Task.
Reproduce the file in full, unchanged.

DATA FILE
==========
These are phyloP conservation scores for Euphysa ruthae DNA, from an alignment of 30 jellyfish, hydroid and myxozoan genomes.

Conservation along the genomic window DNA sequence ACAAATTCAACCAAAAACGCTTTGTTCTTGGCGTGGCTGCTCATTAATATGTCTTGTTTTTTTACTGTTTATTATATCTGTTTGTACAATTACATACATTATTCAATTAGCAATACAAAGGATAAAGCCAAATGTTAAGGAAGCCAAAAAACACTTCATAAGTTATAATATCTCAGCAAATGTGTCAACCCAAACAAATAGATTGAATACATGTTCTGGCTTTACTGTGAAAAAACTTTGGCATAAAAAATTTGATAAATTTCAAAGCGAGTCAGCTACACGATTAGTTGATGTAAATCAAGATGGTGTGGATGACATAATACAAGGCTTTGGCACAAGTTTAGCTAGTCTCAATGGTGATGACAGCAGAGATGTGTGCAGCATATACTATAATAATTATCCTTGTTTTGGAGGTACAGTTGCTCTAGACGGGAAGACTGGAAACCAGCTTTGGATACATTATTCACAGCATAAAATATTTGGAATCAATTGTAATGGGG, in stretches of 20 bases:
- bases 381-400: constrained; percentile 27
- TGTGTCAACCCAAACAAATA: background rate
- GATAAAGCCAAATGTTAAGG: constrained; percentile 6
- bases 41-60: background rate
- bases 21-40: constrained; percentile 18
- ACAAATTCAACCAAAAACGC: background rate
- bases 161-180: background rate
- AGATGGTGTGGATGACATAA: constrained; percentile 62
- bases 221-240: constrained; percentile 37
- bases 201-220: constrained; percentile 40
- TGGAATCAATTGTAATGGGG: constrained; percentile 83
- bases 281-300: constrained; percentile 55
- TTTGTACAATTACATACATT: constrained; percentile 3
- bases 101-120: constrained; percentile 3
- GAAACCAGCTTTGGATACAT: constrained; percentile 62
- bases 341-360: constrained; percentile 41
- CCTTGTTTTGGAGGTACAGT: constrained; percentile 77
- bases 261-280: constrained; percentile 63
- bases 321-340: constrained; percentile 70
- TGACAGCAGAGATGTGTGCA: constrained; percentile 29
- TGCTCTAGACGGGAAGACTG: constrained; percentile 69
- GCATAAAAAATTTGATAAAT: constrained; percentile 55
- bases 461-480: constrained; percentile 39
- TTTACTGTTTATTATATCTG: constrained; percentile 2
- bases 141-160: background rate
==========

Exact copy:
These are phyloP conservation scores for Euphysa ruthae DNA, from an alignment of 30 jellyfish, hydroid and myxozoan genomes.

Conservation along the genomic window DNA sequence ACAAATTCAACCAAAAACGCTTTGTTCTTGGCGTGGCTGCTCATTAATATGTCTTGTTTTTTTACTGTTTATTATATCTGTTTGTACAATTACATACATTATTCAATTAGCAATACAAAGGATAAAGCCAAATGTTAAGGAAGCCAAAAAACACTTCATAAGTTATAATATCTCAGCAAATGTGTCAACCCAAACAAATAGATTGAATACATGTTCTGGCTTTACTGTGAAAAAACTTTGGCATAAAAAATTTGATAAATTTCAAAGCGAGTCAGCTACACGATTAGTTGATGTAAATCAAGATGGTGTGGATGACATAATACAAGGCTTTGGCACAAGTTTAGCTAGTCTCAATGGTGATGACAGCAGAGATGTGTGCAGCATATACTATAATAATTATCCTTGTTTTGGAGGTACAGTTGCTCTAGACGGGAAGACTGGAAACCAGCTTTGGATACATTATTCACAGCATAAAATATTTGGAATCAATTGTAATGGGG, in stretches of 20 bases:
- bases 381-400: constrained; percentile 27
- TGTGTCAACCCAAACAAATA: background rate
- GATAAAGCCAAATGTTAAGG: constrained; percentile 6
- bases 41-60: background rate
- bases 21-40: constrained; percentile 18
- ACAAATTCAACCAAAAACGC: background rate
- bases 161-180: background rate
- AGATGGTGTGGATGACATAA: constrained; percentile 62
- bases 221-240: constrained; percentile 37
- bases 201-220: constrained; percentile 40
- TGGAATCAATTGTAATGGGG: constrained; percentile 83
- bases 281-300: constrained; percentile 55
- TTTGTACAATTACATACATT: constrained; percentile 3
- bases 101-120: constrained; percentile 3
- GAAACCAGCTTTGGATACAT: constrained; percentile 62
- bases 341-360: constrained; percentile 41
- CCTTGTTTTGGAGGTACAGT: constrained; percentile 77
- bases 261-280: constrained; percentile 63
- bases 321-340: constrained; percentile 70
- TGACAGCAGAGATGTGTGCA: constrained; percentile 29
- TGCTCTAGACGGGAAGACTG: constrained; percentile 69
- GCATAAAAAATTTGATAAAT: constrained; percentile 55
- bases 461-480: constrained; percentile 39
- TTTACTGTTTATTATATCTG: constrained; percentile 2
- bases 141-160: background rate